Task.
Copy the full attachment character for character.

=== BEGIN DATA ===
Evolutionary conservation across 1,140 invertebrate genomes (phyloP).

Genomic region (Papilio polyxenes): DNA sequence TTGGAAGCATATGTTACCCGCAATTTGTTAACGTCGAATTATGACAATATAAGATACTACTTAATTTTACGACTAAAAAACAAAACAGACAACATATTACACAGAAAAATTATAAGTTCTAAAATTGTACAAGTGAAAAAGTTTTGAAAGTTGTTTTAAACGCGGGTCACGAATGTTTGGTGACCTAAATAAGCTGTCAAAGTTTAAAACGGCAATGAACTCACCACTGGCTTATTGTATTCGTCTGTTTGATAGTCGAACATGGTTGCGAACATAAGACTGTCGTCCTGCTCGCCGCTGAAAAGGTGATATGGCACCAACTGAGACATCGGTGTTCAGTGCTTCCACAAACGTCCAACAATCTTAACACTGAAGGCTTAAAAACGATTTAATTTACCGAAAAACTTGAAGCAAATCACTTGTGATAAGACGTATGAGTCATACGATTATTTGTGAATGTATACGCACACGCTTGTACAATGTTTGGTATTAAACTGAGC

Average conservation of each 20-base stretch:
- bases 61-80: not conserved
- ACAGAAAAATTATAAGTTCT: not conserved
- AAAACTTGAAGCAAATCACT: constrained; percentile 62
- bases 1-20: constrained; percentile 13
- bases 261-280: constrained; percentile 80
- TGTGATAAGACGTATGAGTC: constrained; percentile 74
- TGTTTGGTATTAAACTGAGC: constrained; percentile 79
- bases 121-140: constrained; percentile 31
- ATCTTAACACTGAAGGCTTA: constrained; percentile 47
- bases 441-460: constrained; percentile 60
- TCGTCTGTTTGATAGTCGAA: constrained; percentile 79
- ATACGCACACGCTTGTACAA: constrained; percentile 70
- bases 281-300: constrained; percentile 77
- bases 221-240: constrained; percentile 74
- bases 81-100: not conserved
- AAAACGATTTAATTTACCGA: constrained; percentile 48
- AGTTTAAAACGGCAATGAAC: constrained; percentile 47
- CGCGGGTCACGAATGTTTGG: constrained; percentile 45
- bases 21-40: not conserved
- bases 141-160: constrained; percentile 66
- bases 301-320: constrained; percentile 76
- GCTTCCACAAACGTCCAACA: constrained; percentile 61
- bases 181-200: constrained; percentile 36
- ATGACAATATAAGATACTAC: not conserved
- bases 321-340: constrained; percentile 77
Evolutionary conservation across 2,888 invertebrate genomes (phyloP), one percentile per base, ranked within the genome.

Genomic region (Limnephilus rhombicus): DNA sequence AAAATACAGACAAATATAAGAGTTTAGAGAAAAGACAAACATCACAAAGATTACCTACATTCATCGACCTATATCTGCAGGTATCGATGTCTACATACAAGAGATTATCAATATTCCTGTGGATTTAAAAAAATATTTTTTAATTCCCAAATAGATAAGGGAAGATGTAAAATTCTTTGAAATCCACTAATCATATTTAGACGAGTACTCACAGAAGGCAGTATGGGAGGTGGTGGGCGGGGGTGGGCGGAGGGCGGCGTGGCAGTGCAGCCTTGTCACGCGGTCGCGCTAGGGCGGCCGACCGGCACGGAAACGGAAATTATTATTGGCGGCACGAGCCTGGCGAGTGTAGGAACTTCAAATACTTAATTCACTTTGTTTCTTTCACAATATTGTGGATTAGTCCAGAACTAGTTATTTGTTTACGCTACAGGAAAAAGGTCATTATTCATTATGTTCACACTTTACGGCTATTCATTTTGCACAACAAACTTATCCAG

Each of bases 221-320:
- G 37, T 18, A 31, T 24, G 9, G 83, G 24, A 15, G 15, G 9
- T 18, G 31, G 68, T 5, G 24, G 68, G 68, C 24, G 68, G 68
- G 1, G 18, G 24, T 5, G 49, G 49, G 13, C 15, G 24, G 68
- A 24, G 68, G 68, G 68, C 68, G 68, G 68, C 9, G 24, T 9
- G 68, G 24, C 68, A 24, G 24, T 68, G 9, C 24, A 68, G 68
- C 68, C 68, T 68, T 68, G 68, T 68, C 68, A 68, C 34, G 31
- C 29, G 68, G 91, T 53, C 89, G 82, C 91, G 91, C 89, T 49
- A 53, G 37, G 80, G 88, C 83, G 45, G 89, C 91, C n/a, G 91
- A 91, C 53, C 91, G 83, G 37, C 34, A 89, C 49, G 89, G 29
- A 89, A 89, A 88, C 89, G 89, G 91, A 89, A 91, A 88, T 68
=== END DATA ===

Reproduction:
Evolutionary conservation across 1,140 invertebrate genomes (phyloP).

Genomic region (Papilio polyxenes): DNA sequence TTGGAAGCATATGTTACCCGCAATTTGTTAACGTCGAATTATGACAATATAAGATACTACTTAATTTTACGACTAAAAAACAAAACAGACAACATATTACACAGAAAAATTATAAGTTCTAAAATTGTACAAGTGAAAAAGTTTTGAAAGTTGTTTTAAACGCGGGTCACGAATGTTTGGTGACCTAAATAAGCTGTCAAAGTTTAAAACGGCAATGAACTCACCACTGGCTTATTGTATTCGTCTGTTTGATAGTCGAACATGGTTGCGAACATAAGACTGTCGTCCTGCTCGCCGCTGAAAAGGTGATATGGCACCAACTGAGACATCGGTGTTCAGTGCTTCCACAAACGTCCAACAATCTTAACACTGAAGGCTTAAAAACGATTTAATTTACCGAAAAACTTGAAGCAAATCACTTGTGATAAGACGTATGAGTCATACGATTATTTGTGAATGTATACGCACACGCTTGTACAATGTTTGGTATTAAACTGAGC

Average conservation of each 20-base stretch:
- bases 61-80: not conserved
- ACAGAAAAATTATAAGTTCT: not conserved
- AAAACTTGAAGCAAATCACT: constrained; percentile 62
- bases 1-20: constrained; percentile 13
- bases 261-280: constrained; percentile 80
- TGTGATAAGACGTATGAGTC: constrained; percentile 74
- TGTTTGGTATTAAACTGAGC: constrained; percentile 79
- bases 121-140: constrained; percentile 31
- ATCTTAACACTGAAGGCTTA: constrained; percentile 47
- bases 441-460: constrained; percentile 60
- TCGTCTGTTTGATAGTCGAA: constrained; percentile 79
- ATACGCACACGCTTGTACAA: constrained; percentile 70
- bases 281-300: constrained; percentile 77
- bases 221-240: constrained; percentile 74
- bases 81-100: not conserved
- AAAACGATTTAATTTACCGA: constrained; percentile 48
- AGTTTAAAACGGCAATGAAC: constrained; percentile 47
- CGCGGGTCACGAATGTTTGG: constrained; percentile 45
- bases 21-40: not conserved
- bases 141-160: constrained; percentile 66
- bases 301-320: constrained; percentile 76
- GCTTCCACAAACGTCCAACA: constrained; percentile 61
- bases 181-200: constrained; percentile 36
- ATGACAATATAAGATACTAC: not conserved
- bases 321-340: constrained; percentile 77
Evolutionary conservation across 2,888 invertebrate genomes (phyloP), one percentile per base, ranked within the genome.

Genomic region (Limnephilus rhombicus): DNA sequence AAAATACAGACAAATATAAGAGTTTAGAGAAAAGACAAACATCACAAAGATTACCTACATTCATCGACCTATATCTGCAGGTATCGATGTCTACATACAAGAGATTATCAATATTCCTGTGGATTTAAAAAAATATTTTTTAATTCCCAAATAGATAAGGGAAGATGTAAAATTCTTTGAAATCCACTAATCATATTTAGACGAGTACTCACAGAAGGCAGTATGGGAGGTGGTGGGCGGGGGTGGGCGGAGGGCGGCGTGGCAGTGCAGCCTTGTCACGCGGTCGCGCTAGGGCGGCCGACCGGCACGGAAACGGAAATTATTATTGGCGGCACGAGCCTGGCGAGTGTAGGAACTTCAAATACTTAATTCACTTTGTTTCTTTCACAATATTGTGGATTAGTCCAGAACTAGTTATTTGTTTACGCTACAGGAAAAAGGTCATTATTCATTATGTTCACACTTTACGGCTATTCATTTTGCACAACAAACTTATCCAG

Each of bases 221-320:
- G 37, T 18, A 31, T 24, G 9, G 83, G 24, A 15, G 15, G 9
- T 18, G 31, G 68, T 5, G 24, G 68, G 68, C 24, G 68, G 68
- G 1, G 18, G 24, T 5, G 49, G 49, G 13, C 15, G 24, G 68
- A 24, G 68, G 68, G 68, C 68, G 68, G 68, C 9, G 24, T 9
- G 68, G 24, C 68, A 24, G 24, T 68, G 9, C 24, A 68, G 68
- C 68, C 68, T 68, T 68, G 68, T 68, C 68, A 68, C 34, G 31
- C 29, G 68, G 91, T 53, C 89, G 82, C 91, G 91, C 89, T 49
- A 53, G 37, G 80, G 88, C 83, G 45, G 89, C 91, C n/a, G 91
- A 91, C 53, C 91, G 83, G 37, C 34, A 89, C 49, G 89, G 29
- A 89, A 89, A 88, C 89, G 89, G 91, A 89, A 91, A 88, T 68